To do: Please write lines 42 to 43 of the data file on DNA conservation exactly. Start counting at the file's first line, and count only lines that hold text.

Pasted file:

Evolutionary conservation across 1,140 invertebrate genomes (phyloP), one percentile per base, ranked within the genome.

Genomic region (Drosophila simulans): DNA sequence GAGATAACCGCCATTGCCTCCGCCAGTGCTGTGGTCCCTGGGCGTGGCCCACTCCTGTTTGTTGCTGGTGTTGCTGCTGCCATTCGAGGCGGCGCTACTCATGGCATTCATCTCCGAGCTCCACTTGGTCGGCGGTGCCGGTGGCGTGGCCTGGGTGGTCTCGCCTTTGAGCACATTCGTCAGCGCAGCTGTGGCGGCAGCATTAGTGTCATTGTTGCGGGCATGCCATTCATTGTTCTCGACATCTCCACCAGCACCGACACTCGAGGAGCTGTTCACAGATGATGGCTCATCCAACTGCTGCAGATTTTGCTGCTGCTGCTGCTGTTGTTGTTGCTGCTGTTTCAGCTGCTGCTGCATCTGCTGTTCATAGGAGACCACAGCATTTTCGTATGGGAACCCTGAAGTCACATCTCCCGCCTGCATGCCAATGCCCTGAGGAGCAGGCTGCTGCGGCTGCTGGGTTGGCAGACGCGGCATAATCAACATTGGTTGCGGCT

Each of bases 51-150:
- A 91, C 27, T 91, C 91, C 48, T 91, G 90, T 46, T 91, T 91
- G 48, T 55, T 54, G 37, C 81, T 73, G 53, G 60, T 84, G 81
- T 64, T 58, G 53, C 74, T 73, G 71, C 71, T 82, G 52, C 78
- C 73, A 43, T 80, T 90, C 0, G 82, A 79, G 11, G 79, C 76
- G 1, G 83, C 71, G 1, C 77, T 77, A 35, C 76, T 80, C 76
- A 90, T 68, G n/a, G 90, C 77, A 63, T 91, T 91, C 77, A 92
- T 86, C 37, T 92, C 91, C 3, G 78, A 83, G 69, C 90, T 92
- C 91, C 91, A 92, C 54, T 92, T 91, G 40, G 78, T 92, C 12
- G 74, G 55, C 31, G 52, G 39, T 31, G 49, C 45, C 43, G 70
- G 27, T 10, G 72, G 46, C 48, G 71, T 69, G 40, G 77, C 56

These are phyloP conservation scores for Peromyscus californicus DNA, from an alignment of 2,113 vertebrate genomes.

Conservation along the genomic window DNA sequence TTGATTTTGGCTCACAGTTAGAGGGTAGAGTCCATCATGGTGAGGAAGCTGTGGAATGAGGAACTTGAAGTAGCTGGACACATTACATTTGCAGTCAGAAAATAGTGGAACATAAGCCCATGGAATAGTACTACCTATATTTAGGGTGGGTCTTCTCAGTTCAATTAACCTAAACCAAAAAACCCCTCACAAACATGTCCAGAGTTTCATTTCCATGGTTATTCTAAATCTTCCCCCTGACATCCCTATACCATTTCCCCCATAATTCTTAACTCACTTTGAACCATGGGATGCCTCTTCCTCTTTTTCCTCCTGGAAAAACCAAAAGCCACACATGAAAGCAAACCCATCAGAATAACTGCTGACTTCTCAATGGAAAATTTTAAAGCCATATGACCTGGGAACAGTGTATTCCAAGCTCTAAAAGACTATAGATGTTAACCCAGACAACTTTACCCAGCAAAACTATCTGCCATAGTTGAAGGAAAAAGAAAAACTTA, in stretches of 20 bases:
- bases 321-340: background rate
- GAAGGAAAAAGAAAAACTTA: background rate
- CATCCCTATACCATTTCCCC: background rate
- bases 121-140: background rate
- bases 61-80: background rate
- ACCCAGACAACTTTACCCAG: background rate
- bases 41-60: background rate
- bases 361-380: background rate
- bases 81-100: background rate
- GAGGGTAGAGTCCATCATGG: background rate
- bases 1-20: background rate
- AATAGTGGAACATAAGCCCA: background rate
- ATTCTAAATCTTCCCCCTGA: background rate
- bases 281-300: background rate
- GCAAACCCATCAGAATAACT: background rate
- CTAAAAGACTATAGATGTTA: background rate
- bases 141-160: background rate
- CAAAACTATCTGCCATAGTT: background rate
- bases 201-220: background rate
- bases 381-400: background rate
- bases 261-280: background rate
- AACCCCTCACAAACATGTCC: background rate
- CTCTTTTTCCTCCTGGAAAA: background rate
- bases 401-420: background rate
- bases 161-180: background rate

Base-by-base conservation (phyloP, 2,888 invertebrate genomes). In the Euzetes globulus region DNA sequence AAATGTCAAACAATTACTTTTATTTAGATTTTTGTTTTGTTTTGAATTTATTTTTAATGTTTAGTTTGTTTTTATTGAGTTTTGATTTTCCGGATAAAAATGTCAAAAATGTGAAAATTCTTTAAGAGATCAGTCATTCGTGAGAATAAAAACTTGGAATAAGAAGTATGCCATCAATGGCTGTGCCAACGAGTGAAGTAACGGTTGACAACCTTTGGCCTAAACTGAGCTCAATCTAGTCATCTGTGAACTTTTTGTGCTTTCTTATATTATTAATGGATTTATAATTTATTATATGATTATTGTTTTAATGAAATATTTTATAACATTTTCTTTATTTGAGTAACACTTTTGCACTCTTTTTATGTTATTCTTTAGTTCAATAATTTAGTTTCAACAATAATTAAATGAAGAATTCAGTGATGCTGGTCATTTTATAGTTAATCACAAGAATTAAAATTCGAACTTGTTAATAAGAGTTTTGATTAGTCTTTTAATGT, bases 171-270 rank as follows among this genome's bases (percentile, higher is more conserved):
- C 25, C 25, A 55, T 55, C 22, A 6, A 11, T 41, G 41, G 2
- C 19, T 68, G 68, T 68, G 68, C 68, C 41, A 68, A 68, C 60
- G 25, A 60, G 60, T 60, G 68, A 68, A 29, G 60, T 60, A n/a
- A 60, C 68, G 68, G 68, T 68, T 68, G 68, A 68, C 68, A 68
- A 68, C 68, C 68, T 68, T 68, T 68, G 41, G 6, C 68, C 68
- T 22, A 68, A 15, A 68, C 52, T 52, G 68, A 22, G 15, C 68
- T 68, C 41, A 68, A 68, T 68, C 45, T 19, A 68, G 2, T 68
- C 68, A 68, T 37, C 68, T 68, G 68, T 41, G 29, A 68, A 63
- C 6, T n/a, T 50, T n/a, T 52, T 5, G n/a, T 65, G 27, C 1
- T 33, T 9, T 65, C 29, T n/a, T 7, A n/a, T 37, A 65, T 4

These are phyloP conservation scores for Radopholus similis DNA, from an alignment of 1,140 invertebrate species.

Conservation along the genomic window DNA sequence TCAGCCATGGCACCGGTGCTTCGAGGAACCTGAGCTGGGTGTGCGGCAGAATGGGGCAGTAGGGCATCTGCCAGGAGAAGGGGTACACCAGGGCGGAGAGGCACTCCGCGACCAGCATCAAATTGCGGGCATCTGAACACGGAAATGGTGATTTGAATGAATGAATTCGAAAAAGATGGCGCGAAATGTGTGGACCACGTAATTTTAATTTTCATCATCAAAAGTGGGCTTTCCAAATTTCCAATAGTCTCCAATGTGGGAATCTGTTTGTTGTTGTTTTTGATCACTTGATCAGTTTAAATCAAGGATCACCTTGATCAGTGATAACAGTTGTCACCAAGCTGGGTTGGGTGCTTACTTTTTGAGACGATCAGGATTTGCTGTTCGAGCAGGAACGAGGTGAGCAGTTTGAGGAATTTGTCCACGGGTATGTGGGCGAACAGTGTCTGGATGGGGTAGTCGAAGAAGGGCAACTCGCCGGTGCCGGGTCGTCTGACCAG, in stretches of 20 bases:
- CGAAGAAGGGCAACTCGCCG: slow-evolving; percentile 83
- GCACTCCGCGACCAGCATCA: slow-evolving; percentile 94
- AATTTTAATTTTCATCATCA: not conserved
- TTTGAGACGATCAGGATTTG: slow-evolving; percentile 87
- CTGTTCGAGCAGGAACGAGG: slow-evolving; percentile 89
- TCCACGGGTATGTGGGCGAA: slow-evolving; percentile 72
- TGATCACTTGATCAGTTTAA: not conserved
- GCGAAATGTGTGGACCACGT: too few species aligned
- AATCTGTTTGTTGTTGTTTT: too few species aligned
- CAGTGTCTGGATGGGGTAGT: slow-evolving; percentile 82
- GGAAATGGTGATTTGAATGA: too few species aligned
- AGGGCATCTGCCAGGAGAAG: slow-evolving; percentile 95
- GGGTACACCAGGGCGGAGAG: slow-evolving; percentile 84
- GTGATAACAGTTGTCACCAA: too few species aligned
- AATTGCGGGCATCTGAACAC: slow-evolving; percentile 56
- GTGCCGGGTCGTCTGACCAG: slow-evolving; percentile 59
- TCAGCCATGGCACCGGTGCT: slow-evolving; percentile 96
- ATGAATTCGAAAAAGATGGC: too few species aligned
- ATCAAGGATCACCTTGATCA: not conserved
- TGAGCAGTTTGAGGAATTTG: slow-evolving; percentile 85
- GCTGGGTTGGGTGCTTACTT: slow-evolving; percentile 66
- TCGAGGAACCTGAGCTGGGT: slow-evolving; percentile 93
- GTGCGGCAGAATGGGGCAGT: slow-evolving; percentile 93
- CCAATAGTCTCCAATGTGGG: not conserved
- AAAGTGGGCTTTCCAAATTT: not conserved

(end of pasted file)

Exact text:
- C 25, C 25, A 55, T 55, C 22, A 6, A 11, T 41, G 41, G 2
- C 19, T 68, G 68, T 68, G 68, C 68, C 41, A 68, A 68, C 60